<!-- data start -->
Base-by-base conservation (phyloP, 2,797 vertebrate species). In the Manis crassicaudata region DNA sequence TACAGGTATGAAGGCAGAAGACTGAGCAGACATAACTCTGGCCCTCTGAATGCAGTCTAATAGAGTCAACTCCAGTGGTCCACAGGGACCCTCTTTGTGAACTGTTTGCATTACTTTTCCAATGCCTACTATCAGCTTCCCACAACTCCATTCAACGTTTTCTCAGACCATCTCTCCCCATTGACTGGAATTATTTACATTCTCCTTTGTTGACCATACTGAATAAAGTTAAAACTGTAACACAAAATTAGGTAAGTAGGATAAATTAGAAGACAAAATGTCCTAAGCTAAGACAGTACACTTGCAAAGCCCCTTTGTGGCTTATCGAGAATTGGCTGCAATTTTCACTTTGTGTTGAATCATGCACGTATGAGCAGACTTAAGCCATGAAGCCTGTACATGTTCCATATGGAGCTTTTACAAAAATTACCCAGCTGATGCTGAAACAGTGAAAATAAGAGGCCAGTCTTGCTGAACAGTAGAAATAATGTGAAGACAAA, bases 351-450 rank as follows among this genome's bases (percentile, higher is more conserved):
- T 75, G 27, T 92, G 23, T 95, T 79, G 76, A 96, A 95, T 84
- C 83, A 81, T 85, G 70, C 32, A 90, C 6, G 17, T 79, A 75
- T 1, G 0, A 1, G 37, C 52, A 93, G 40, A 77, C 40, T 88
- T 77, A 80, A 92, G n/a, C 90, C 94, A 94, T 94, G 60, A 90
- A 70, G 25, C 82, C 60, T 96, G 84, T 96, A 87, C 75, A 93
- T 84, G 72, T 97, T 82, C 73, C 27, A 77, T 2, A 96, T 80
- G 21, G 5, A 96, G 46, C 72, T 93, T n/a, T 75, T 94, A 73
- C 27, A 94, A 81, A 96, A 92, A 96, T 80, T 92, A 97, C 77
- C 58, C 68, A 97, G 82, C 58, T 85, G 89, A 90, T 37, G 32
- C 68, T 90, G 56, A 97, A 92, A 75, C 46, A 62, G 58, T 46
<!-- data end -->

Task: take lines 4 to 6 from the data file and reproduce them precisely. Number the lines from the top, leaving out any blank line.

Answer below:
- T 1, G 0, A 1, G 37, C 52, A 93, G 40, A 77, C 40, T 88
- T 77, A 80, A 92, G n/a, C 90, C 94, A 94, T 94, G 60, A 90
- A 70, G 25, C 82, C 60, T 96, G 84, T 96, A 87, C 75, A 93